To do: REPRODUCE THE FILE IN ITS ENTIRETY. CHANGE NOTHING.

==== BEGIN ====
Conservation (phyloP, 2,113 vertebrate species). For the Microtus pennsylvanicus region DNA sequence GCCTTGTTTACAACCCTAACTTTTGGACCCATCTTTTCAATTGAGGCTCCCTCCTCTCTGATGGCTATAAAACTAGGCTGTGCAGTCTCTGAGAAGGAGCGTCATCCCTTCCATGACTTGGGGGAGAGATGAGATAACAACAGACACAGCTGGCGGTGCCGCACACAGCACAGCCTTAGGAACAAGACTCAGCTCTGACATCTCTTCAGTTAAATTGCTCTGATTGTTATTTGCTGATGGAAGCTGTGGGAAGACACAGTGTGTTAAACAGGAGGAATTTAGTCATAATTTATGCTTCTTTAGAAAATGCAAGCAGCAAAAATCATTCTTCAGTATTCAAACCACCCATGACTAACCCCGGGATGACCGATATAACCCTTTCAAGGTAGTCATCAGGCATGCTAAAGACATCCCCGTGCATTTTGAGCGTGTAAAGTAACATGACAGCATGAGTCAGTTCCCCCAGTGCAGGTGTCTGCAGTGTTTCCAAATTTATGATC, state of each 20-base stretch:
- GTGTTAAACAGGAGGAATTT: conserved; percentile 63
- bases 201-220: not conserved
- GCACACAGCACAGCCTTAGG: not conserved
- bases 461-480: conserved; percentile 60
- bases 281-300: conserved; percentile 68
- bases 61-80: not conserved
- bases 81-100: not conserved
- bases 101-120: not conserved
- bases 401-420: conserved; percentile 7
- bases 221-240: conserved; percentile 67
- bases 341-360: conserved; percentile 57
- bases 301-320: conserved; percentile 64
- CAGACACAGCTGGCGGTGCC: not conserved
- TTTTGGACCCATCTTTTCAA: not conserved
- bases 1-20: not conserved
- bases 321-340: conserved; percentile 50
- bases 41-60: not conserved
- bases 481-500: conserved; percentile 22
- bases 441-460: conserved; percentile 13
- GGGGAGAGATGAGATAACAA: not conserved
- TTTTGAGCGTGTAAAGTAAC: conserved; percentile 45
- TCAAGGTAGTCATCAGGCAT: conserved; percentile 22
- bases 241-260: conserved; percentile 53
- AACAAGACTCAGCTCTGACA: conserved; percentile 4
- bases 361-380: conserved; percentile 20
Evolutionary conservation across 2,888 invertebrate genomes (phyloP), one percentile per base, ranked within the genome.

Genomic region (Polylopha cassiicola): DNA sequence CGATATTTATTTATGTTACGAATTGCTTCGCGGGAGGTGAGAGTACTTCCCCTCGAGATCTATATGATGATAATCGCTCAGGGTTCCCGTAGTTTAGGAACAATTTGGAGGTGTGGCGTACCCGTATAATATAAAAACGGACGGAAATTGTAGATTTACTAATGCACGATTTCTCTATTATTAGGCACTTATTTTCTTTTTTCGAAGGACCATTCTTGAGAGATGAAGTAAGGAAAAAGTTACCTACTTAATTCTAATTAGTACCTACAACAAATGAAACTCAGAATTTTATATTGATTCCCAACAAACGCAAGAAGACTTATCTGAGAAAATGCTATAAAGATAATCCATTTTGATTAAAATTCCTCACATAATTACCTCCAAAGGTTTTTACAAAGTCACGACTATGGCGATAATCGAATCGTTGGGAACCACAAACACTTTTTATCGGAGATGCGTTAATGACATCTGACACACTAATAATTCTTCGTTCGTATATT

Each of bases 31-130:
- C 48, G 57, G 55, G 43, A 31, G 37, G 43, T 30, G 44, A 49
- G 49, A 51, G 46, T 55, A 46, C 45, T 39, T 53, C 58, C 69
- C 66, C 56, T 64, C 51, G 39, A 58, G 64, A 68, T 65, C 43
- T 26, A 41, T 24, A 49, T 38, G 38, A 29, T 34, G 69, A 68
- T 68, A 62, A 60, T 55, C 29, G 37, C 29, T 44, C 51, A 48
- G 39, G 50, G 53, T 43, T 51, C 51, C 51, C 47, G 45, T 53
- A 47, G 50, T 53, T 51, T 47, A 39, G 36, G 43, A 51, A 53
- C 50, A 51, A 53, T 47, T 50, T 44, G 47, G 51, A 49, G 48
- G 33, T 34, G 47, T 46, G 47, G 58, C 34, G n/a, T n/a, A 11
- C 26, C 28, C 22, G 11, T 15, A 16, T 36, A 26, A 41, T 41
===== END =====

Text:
Conservation (phyloP, 2,113 vertebrate species). For the Microtus pennsylvanicus region DNA sequence GCCTTGTTTACAACCCTAACTTTTGGACCCATCTTTTCAATTGAGGCTCCCTCCTCTCTGATGGCTATAAAACTAGGCTGTGCAGTCTCTGAGAAGGAGCGTCATCCCTTCCATGACTTGGGGGAGAGATGAGATAACAACAGACACAGCTGGCGGTGCCGCACACAGCACAGCCTTAGGAACAAGACTCAGCTCTGACATCTCTTCAGTTAAATTGCTCTGATTGTTATTTGCTGATGGAAGCTGTGGGAAGACACAGTGTGTTAAACAGGAGGAATTTAGTCATAATTTATGCTTCTTTAGAAAATGCAAGCAGCAAAAATCATTCTTCAGTATTCAAACCACCCATGACTAACCCCGGGATGACCGATATAACCCTTTCAAGGTAGTCATCAGGCATGCTAAAGACATCCCCGTGCATTTTGAGCGTGTAAAGTAACATGACAGCATGAGTCAGTTCCCCCAGTGCAGGTGTCTGCAGTGTTTCCAAATTTATGATC, state of each 20-base stretch:
- GTGTTAAACAGGAGGAATTT: conserved; percentile 63
- bases 201-220: not conserved
- GCACACAGCACAGCCTTAGG: not conserved
- bases 461-480: conserved; percentile 60
- bases 281-300: conserved; percentile 68
- bases 61-80: not conserved
- bases 81-100: not conserved
- bases 101-120: not conserved
- bases 401-420: conserved; percentile 7
- bases 221-240: conserved; percentile 67
- bases 341-360: conserved; percentile 57
- bases 301-320: conserved; percentile 64
- CAGACACAGCTGGCGGTGCC: not conserved
- TTTTGGACCCATCTTTTCAA: not conserved
- bases 1-20: not conserved
- bases 321-340: conserved; percentile 50
- bases 41-60: not conserved
- bases 481-500: conserved; percentile 22
- bases 441-460: conserved; percentile 13
- GGGGAGAGATGAGATAACAA: not conserved
- TTTTGAGCGTGTAAAGTAAC: conserved; percentile 45
- TCAAGGTAGTCATCAGGCAT: conserved; percentile 22
- bases 241-260: conserved; percentile 53
- AACAAGACTCAGCTCTGACA: conserved; percentile 4
- bases 361-380: conserved; percentile 20
Evolutionary conservation across 2,888 invertebrate genomes (phyloP), one percentile per base, ranked within the genome.

Genomic region (Polylopha cassiicola): DNA sequence CGATATTTATTTATGTTACGAATTGCTTCGCGGGAGGTGAGAGTACTTCCCCTCGAGATCTATATGATGATAATCGCTCAGGGTTCCCGTAGTTTAGGAACAATTTGGAGGTGTGGCGTACCCGTATAATATAAAAACGGACGGAAATTGTAGATTTACTAATGCACGATTTCTCTATTATTAGGCACTTATTTTCTTTTTTCGAAGGACCATTCTTGAGAGATGAAGTAAGGAAAAAGTTACCTACTTAATTCTAATTAGTACCTACAACAAATGAAACTCAGAATTTTATATTGATTCCCAACAAACGCAAGAAGACTTATCTGAGAAAATGCTATAAAGATAATCCATTTTGATTAAAATTCCTCACATAATTACCTCCAAAGGTTTTTACAAAGTCACGACTATGGCGATAATCGAATCGTTGGGAACCACAAACACTTTTTATCGGAGATGCGTTAATGACATCTGACACACTAATAATTCTTCGTTCGTATATT

Each of bases 31-130:
- C 48, G 57, G 55, G 43, A 31, G 37, G 43, T 30, G 44, A 49
- G 49, A 51, G 46, T 55, A 46, C 45, T 39, T 53, C 58, C 69
- C 66, C 56, T 64, C 51, G 39, A 58, G 64, A 68, T 65, C 43
- T 26, A 41, T 24, A 49, T 38, G 38, A 29, T 34, G 69, A 68
- T 68, A 62, A 60, T 55, C 29, G 37, C 29, T 44, C 51, A 48
- G 39, G 50, G 53, T 43, T 51, C 51, C 51, C 47, G 45, T 53
- A 47, G 50, T 53, T 51, T 47, A 39, G 36, G 43, A 51, A 53
- C 50, A 51, A 53, T 47, T 50, T 44, G 47, G 51, A 49, G 48
- G 33, T 34, G 47, T 46, G 47, G 58, C 34, G n/a, T n/a, A 11
- C 26, C 28, C 22, G 11, T 15, A 16, T 36, A 26, A 41, T 41